dummy variable equal to 1 if n and i do not share a common language (otherwise 0). To these

geography variables we add (i) a constant term, (ii) a dummy variable for each destination

country n (dropping the one for the UK), and (iii) a dummy variable for each source country

i (again, dropping the one for the UK) to form the vector zni .



                                                  22
   Table 4 shows the results of various estimation approaches for the parameters                         corre-

sponding to the three gravity variables. The interpretation of the coe¢ cients in terms of their

implications for the conditional mean            ni   is the same in each.

   For comparison purposes, Column 1 shows Ordinary Least Squares (OLS) estimates ob-

tained by dropping observations for which Xni = 0, ignoring the Poisson error, and taking

logs of each side of (27) so that ln        ni   becomes the error term. The estimates are typical for

such gravity equations, with distance, lack of contiguity, and lack of a common language all

    ing
sti‡ trade, distance with an elasticity above one (in absolute value).

   The second column shows the Poisson PML estimates, the approach advocated in Santos

Silva and Tenreyro (2006). In fact, the results in our …rst two columns are very consistent

with those reported in their Table 5, which is based on the speci…cation most like ours. As in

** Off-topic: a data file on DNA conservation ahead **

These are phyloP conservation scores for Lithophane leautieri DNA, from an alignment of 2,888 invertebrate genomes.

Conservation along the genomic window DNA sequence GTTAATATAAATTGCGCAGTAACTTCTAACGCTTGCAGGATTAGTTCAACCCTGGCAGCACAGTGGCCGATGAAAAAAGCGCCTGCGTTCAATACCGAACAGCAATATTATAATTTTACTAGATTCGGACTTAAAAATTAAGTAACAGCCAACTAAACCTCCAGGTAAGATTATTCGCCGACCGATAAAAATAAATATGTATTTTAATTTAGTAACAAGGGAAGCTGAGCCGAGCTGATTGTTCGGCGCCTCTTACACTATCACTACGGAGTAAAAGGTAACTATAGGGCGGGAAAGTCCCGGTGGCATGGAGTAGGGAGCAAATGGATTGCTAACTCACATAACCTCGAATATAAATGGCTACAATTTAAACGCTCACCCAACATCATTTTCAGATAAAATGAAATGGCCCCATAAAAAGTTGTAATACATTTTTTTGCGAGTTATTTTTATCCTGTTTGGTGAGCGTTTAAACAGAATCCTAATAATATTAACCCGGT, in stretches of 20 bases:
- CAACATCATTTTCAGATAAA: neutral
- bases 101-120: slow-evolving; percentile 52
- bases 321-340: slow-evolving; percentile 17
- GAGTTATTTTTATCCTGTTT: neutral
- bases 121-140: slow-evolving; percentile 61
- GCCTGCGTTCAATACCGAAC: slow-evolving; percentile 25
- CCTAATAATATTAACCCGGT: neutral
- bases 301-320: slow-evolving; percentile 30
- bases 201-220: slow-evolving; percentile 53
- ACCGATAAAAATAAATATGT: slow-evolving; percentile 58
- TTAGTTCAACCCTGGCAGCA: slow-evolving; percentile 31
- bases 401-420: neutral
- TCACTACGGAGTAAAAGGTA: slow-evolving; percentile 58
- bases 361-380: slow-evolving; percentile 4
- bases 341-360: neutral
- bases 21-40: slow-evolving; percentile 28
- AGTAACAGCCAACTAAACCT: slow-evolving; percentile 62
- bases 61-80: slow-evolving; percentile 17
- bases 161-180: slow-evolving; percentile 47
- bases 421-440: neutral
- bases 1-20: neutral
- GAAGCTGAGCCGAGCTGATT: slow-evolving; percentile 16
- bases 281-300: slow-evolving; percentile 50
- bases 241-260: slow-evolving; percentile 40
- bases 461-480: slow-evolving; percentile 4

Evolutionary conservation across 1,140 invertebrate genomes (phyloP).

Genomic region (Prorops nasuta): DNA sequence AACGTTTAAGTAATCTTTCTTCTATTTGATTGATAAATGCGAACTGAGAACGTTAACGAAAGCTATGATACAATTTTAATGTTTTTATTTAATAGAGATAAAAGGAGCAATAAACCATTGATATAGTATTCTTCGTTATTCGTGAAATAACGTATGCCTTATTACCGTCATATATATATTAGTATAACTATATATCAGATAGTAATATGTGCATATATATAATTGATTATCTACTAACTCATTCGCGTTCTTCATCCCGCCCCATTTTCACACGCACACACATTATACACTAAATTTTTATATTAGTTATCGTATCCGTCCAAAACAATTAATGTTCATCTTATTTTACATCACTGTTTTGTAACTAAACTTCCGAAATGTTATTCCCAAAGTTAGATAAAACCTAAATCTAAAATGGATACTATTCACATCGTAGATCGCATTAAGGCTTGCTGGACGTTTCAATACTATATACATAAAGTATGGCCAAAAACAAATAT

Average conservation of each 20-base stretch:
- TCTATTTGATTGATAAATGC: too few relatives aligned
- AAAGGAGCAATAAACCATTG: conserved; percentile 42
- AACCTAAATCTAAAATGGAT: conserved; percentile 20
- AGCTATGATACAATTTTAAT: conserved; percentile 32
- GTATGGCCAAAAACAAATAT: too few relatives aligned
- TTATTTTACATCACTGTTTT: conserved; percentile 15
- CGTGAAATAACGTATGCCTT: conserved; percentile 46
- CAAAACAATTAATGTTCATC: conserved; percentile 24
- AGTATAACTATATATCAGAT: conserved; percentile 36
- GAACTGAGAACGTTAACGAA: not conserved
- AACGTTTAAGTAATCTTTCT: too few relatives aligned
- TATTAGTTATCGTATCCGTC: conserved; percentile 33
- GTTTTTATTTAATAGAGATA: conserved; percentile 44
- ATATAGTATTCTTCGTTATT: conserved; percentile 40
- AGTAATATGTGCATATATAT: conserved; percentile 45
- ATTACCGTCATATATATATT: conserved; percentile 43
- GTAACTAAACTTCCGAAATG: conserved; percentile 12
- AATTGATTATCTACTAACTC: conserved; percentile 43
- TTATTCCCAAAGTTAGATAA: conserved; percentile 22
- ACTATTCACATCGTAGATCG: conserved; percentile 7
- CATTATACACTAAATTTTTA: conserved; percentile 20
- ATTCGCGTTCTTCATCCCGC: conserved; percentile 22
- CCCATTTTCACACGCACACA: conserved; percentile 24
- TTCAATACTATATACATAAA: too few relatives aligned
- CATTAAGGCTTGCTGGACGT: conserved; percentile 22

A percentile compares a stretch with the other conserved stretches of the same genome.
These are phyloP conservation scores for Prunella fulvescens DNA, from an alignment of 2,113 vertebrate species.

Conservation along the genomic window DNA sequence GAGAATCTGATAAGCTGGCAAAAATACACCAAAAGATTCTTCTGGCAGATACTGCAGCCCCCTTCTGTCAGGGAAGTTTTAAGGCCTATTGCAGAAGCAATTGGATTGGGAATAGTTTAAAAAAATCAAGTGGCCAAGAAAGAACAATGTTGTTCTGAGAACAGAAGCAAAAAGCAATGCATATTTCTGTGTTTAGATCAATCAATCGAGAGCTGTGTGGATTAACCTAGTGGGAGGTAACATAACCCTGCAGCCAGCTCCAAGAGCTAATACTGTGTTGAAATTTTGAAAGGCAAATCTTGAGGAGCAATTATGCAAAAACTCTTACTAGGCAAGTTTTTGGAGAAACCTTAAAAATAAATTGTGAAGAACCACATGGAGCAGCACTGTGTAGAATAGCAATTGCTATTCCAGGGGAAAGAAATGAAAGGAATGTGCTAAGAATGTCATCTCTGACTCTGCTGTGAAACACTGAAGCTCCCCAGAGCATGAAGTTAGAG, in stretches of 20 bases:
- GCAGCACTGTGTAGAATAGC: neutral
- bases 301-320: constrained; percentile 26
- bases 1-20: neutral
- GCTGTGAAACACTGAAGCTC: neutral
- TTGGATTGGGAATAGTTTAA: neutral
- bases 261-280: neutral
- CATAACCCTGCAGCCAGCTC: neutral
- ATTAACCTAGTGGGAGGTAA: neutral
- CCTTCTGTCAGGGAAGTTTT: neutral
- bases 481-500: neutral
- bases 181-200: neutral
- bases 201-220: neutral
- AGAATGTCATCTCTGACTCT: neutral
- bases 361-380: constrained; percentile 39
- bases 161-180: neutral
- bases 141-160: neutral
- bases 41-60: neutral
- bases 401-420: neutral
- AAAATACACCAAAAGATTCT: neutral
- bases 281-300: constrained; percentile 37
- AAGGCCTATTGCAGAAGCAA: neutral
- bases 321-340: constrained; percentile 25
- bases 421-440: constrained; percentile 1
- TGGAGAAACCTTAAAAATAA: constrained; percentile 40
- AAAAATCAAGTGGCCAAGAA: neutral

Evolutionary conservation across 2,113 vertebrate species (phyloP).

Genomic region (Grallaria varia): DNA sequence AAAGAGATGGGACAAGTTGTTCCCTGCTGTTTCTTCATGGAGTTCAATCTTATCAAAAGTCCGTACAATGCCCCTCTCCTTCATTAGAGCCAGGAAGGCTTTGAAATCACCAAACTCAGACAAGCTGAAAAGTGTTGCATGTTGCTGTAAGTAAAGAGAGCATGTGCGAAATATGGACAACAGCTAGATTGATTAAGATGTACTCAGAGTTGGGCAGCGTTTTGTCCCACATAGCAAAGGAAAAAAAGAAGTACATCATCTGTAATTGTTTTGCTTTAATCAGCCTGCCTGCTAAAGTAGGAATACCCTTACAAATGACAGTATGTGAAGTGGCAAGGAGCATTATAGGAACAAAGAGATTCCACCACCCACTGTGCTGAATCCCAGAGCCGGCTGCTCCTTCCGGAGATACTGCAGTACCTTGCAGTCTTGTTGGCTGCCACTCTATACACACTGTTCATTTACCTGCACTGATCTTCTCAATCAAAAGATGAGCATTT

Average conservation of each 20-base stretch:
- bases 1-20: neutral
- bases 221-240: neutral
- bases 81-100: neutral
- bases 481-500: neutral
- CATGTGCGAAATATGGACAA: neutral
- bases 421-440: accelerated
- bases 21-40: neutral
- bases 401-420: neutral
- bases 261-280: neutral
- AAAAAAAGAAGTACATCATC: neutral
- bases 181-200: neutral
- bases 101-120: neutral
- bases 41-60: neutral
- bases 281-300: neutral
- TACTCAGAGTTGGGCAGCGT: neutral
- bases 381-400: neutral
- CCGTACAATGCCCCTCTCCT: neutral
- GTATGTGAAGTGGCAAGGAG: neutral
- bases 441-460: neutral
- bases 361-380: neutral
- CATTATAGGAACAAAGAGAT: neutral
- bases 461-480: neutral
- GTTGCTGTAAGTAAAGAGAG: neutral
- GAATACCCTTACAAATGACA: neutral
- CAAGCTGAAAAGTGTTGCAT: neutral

their results, the elasticity of trade with respect to distance is substantially reduced in going

from the OLS to the Poisson PML.

   The next four columns report estimates based on the negative binomial likelihood function,

           2
but with       …xed at particular values. These sets of estimates are all versions of PML. The one

                                2
in the third column sets            to a very small number and so comes close to replicating Poisson

           2
PML. As        is increased, however, the parameter estimates look more like those obtained from

OLS.

   The estimates in columns 2-5 all provide consistent estimates for , allowing us to obtain

                            2
consistent estimates of             via (32). The estimates we obtain are shown in the penultimate

                                                                                                   2
row of the table. Poisson PML and negative binomial PML with a tiny value of                           (0.0001)

imply small values of b2 . But if we start with               2
                                                                  set to 0.1 or higher the implied b2 ’ are in